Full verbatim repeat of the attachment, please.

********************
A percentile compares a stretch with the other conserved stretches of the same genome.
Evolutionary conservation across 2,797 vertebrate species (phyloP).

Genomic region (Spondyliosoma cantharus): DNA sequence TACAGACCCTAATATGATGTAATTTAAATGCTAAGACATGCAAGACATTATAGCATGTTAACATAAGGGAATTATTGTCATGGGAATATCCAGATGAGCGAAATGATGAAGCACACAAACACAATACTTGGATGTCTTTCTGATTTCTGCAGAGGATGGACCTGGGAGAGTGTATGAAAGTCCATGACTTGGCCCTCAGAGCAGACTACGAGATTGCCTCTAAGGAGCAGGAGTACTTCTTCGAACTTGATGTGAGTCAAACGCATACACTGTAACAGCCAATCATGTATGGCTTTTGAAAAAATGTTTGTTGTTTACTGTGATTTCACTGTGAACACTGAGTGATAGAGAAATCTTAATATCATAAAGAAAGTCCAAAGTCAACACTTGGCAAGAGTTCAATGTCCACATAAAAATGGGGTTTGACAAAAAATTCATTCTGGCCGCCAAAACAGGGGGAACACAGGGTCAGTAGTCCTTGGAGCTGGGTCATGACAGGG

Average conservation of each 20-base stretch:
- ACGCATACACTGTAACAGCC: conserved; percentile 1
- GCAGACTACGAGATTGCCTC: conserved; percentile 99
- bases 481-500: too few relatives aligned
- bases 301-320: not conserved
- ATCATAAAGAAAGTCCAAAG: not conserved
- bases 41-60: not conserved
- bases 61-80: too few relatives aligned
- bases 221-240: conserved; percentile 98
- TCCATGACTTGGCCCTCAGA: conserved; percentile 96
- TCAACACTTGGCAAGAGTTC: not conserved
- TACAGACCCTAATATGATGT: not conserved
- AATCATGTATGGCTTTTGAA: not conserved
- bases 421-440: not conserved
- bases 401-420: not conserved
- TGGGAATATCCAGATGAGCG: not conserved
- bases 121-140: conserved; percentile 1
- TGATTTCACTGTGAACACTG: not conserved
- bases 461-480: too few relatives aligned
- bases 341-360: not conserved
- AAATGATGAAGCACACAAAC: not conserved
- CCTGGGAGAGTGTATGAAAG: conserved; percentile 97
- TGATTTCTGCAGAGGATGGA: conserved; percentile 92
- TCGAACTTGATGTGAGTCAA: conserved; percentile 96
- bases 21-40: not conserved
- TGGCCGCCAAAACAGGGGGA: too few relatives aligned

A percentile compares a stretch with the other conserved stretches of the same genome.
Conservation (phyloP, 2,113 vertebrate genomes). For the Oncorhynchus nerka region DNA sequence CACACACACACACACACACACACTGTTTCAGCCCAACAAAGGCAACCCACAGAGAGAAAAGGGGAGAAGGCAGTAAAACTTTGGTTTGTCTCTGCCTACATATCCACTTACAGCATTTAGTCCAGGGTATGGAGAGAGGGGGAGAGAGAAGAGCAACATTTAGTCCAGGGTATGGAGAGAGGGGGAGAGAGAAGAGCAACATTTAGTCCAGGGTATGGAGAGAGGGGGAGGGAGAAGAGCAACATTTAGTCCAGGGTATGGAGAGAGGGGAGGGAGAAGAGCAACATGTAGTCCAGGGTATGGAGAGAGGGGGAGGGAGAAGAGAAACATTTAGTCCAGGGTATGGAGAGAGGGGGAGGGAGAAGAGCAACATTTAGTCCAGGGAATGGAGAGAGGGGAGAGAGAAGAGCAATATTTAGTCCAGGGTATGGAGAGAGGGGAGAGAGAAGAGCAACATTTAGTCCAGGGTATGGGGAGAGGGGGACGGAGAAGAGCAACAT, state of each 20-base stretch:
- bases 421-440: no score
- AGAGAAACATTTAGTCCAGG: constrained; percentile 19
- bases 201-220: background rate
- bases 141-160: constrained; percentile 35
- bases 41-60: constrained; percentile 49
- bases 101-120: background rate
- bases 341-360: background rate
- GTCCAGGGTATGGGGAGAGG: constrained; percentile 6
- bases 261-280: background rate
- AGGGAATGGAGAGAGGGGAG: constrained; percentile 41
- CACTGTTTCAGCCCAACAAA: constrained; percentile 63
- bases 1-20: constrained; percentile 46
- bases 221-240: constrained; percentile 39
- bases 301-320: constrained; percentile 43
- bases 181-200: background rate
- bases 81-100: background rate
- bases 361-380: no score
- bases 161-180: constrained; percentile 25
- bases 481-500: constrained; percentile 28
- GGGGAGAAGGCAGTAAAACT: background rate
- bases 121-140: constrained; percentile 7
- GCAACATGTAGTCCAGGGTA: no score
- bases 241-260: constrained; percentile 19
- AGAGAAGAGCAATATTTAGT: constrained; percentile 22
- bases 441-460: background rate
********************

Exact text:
A percentile compares a stretch with the other conserved stretches of the same genome.
Evolutionary conservation across 2,797 vertebrate species (phyloP).

Genomic region (Spondyliosoma cantharus): DNA sequence TACAGACCCTAATATGATGTAATTTAAATGCTAAGACATGCAAGACATTATAGCATGTTAACATAAGGGAATTATTGTCATGGGAATATCCAGATGAGCGAAATGATGAAGCACACAAACACAATACTTGGATGTCTTTCTGATTTCTGCAGAGGATGGACCTGGGAGAGTGTATGAAAGTCCATGACTTGGCCCTCAGAGCAGACTACGAGATTGCCTCTAAGGAGCAGGAGTACTTCTTCGAACTTGATGTGAGTCAAACGCATACACTGTAACAGCCAATCATGTATGGCTTTTGAAAAAATGTTTGTTGTTTACTGTGATTTCACTGTGAACACTGAGTGATAGAGAAATCTTAATATCATAAAGAAAGTCCAAAGTCAACACTTGGCAAGAGTTCAATGTCCACATAAAAATGGGGTTTGACAAAAAATTCATTCTGGCCGCCAAAACAGGGGGAACACAGGGTCAGTAGTCCTTGGAGCTGGGTCATGACAGGG

Average conservation of each 20-base stretch:
- ACGCATACACTGTAACAGCC: conserved; percentile 1
- GCAGACTACGAGATTGCCTC: conserved; percentile 99
- bases 481-500: too few relatives aligned
- bases 301-320: not conserved
- ATCATAAAGAAAGTCCAAAG: not conserved
- bases 41-60: not conserved
- bases 61-80: too few relatives aligned
- bases 221-240: conserved; percentile 98
- TCCATGACTTGGCCCTCAGA: conserved; percentile 96
- TCAACACTTGGCAAGAGTTC: not conserved
- TACAGACCCTAATATGATGT: not conserved
- AATCATGTATGGCTTTTGAA: not conserved
- bases 421-440: not conserved
- bases 401-420: not conserved
- TGGGAATATCCAGATGAGCG: not conserved
- bases 121-140: conserved; percentile 1
- TGATTTCACTGTGAACACTG: not conserved
- bases 461-480: too few relatives aligned
- bases 341-360: not conserved
- AAATGATGAAGCACACAAAC: not conserved
- CCTGGGAGAGTGTATGAAAG: conserved; percentile 97
- TGATTTCTGCAGAGGATGGA: conserved; percentile 92
- TCGAACTTGATGTGAGTCAA: conserved; percentile 96
- bases 21-40: not conserved
- TGGCCGCCAAAACAGGGGGA: too few relatives aligned

A percentile compares a stretch with the other conserved stretches of the same genome.
Conservation (phyloP, 2,113 vertebrate genomes). For the Oncorhynchus nerka region DNA sequence CACACACACACACACACACACACTGTTTCAGCCCAACAAAGGCAACCCACAGAGAGAAAAGGGGAGAAGGCAGTAAAACTTTGGTTTGTCTCTGCCTACATATCCACTTACAGCATTTAGTCCAGGGTATGGAGAGAGGGGGAGAGAGAAGAGCAACATTTAGTCCAGGGTATGGAGAGAGGGGGAGAGAGAAGAGCAACATTTAGTCCAGGGTATGGAGAGAGGGGGAGGGAGAAGAGCAACATTTAGTCCAGGGTATGGAGAGAGGGGAGGGAGAAGAGCAACATGTAGTCCAGGGTATGGAGAGAGGGGGAGGGAGAAGAGAAACATTTAGTCCAGGGTATGGAGAGAGGGGGAGGGAGAAGAGCAACATTTAGTCCAGGGAATGGAGAGAGGGGAGAGAGAAGAGCAATATTTAGTCCAGGGTATGGAGAGAGGGGAGAGAGAAGAGCAACATTTAGTCCAGGGTATGGGGAGAGGGGGACGGAGAAGAGCAACAT, state of each 20-base stretch:
- bases 421-440: no score
- AGAGAAACATTTAGTCCAGG: constrained; percentile 19
- bases 201-220: background rate
- bases 141-160: constrained; percentile 35
- bases 41-60: constrained; percentile 49
- bases 101-120: background rate
- bases 341-360: background rate
- GTCCAGGGTATGGGGAGAGG: constrained; percentile 6
- bases 261-280: background rate
- AGGGAATGGAGAGAGGGGAG: constrained; percentile 41
- CACTGTTTCAGCCCAACAAA: constrained; percentile 63
- bases 1-20: constrained; percentile 46
- bases 221-240: constrained; percentile 39
- bases 301-320: constrained; percentile 43
- bases 181-200: background rate
- bases 81-100: background rate
- bases 361-380: no score
- bases 161-180: constrained; percentile 25
- bases 481-500: constrained; percentile 28
- GGGGAGAAGGCAGTAAAACT: background rate
- bases 121-140: constrained; percentile 7
- GCAACATGTAGTCCAGGGTA: no score
- bases 241-260: constrained; percentile 19
- AGAGAAGAGCAATATTTAGT: constrained; percentile 22
- bases 441-460: background rate